Having recently had my quarterly, post-scan, face-to-face appointment with my oncologist and survived the ordeal, we moved on from discussing the scan results to being examined to scheduling future appointments – including a brain MRI and CT Scan, and of course, my next infusion. And looking at the calendar, November 24 is that next date. Generally speaking, per previous conversations with my oncologist, rescheduling my infusions by a week or two, here or there, had not been much of a problem (my oncologist is a strong proponent of quality of life), and pretty much up to me. However, as I’ve gotten older and presumably wiser – and well aware of my creatinine level/kidney issues, my current infusion schedule is what it is for a reason – protecting my kidneys. Moving the infusion up a week or back a week is not an arbitrary, Kenny-made decision any more, despite my holiday wish least. Sure enough when I asked my oncologist if he had any thoughts on my possibly rescheduling my next infusion to five weeks or seven weeks (vs. the current six weeks), he had a specific preference: five weeks. This would mean infusing the Friday before the following Thanksgiving Thursday (the effect of which would likely cause some eating challenges for yours truly – on my favorite meal of the year no less) rather than extending the infusion interval to seven weeks.

His thinking, as he explained it to us was: he didn’t want me to wait any longer for my infusion/medicine than was absolutely necessary. Not that I don’t realize how precarious my situation is but I am sort of going merrily along of late. His rebuke, so to characterize, to me about not extending my next interval to seven weeks reminded me yet again of the seriousness of my underlying diagnosis. The last thing one can do is take cancer’s inactivity for granted. Even though I’ve been stable for four years since I was last hospitalized in August of 2013, I do have an incurable disease: non-small cell lung cancer, stage IV, and I was initially characterized as “terminal,” so hardly am I “N.E.D.”, no evidence of disease.

So my next infusion date is up to me, just not as ‘up’ as I thought it was/has been. Either I can keep my original six-week interval infusion appointment as currently scheduled or I can advance one week to five weeks (my previous regular interval). Extending it to seven weeks is not recommended. According to my oncologist, this is good news. Since my creatinine level/kidney function has not appreciably improved while extending the interval from five to six weeks, shortening the interval back to five weeks is not a concern to him which means my kidneys are up to the challenge, which is very reassuring since kidney damage is permanent. And even though waiting a seventh week for my next infusion might allow my kidneys more time to filter the chemotherapy a bit longer, it might also give the cancer some time to activate – and we certainly don’t want that.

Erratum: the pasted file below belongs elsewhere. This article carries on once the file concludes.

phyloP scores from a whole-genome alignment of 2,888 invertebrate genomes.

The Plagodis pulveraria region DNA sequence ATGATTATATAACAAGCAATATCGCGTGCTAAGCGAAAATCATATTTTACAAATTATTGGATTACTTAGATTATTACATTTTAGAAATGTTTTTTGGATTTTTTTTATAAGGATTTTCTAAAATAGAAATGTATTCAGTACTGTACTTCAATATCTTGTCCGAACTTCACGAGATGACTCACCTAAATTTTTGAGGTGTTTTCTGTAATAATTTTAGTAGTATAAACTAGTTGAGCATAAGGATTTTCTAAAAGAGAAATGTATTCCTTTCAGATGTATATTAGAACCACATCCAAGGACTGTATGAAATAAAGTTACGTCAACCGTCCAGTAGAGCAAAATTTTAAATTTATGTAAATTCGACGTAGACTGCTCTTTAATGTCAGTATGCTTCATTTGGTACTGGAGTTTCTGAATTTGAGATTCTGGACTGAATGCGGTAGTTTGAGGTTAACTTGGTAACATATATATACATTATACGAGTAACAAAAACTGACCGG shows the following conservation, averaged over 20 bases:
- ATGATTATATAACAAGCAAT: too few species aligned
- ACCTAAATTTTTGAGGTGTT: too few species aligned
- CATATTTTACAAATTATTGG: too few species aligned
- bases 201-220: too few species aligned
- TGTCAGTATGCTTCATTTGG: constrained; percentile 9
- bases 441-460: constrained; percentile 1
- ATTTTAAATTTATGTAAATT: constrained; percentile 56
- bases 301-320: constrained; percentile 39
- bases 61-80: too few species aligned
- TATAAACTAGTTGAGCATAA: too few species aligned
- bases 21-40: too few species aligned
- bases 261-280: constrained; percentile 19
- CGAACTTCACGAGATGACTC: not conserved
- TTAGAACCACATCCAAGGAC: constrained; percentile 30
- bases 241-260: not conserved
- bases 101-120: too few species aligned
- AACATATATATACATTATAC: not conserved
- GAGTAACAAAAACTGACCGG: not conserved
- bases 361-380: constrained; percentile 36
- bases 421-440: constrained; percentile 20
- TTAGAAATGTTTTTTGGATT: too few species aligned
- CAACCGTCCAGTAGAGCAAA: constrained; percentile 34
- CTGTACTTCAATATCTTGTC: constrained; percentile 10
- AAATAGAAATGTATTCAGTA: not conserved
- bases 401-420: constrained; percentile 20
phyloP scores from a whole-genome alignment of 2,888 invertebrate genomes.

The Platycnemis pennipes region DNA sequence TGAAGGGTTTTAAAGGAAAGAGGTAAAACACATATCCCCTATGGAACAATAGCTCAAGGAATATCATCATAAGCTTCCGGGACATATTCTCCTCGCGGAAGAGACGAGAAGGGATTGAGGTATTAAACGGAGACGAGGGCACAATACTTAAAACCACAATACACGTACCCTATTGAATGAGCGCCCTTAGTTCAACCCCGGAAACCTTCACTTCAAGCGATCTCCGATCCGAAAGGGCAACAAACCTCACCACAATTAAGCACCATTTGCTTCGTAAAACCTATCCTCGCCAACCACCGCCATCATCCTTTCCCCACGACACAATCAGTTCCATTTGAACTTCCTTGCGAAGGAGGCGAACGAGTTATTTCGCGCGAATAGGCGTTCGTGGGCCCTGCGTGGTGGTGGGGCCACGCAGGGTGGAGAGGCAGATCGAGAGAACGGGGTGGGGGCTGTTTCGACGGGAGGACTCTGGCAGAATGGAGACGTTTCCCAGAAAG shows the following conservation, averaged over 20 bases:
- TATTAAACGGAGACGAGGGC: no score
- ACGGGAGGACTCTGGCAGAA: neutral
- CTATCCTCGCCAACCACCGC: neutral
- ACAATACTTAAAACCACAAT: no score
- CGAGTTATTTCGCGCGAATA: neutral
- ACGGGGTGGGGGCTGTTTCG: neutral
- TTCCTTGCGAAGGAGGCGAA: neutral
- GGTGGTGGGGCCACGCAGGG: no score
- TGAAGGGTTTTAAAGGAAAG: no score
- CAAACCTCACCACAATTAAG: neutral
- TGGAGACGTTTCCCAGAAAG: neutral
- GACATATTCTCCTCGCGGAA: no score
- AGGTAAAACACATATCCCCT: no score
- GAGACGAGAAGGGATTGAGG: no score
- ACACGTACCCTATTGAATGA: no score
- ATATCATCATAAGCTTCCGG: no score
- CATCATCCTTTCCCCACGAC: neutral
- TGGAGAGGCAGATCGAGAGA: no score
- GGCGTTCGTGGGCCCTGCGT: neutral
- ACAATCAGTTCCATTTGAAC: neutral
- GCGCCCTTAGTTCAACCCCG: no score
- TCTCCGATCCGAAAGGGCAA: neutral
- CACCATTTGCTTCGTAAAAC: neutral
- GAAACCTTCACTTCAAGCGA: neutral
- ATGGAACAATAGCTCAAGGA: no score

However, nothing lasts forever, and cancer cells in particular are pretty resourceful and often figure out what’s being done to them and start doing something else which leads to different treatment. At the moment, the drug I’m infusing, alimta, is working miracles. Perhaps the next drug will be as successful, perhaps not; and that of course is the problem, the unknown. What I do know is this: a definite is better than a maybe. If I infuse the previous Friday, I definitely won’t feel like eating on Thursday. If I infuse on the Friday after Thanksgiving, maybe I won’t feel like driving. So what! A bird in hand … .

L’Arc de Triomphe

Though I studied French for five years, grades seven through 11 and became quite proficient, this column has nothing to do with French or this most famous of monuments. This column finishes the three-column arc concerning the before, during and after of my bulb installation. Having safely landed on my feet, figuratively and literally, it’s time to complete the arc, especially considering my triumph.

The bulbs are all in. No breakage to me or the fixtures, the sconces or to the house. Just a relatively simple and straightforward (for me anyway) installation: on the refrigerator door (the night light), in the living room (in the sconces) and back in the kitchen (the flush-mounted light fixtures in the ceiling). I don’t want to over exaggerate my success, but when you have had as many failures – in this context, as I have, one tends to find great joy in having avoided great complications.

I wouldn’t say or even admit to beating my chest with great pride because I do understand the level of difficulty here but, previously I have given myself a nickname when a similar task at hand has met with similar success: Taras Bulba, who had nothing to do with bulbs other than part of his name included b-u-l-b. For some reason, I also had the knowledge that Yul Brynner played the title role in a 1962 film of the same name, but had no other information of substance other than I remember him being bald – which I’m not.

As to what I remember about what I was thinking when we purchased a 250-year-old farmhouse on two acres in Montgomery County back in 1992: the price was reasonable/we could afford it, it was two acres of land in an extremely desirable County/location, it was close to I-95; and it was about time in our lives that we bought our first home. As to what I was supposed to do next; soon after we moved in, we had a two-day party (to accommodate people’s availability); for those two days I held a clipboard and took notes as many of our friends made casual observations/suggestions about what work needed to be done, inside the house and out.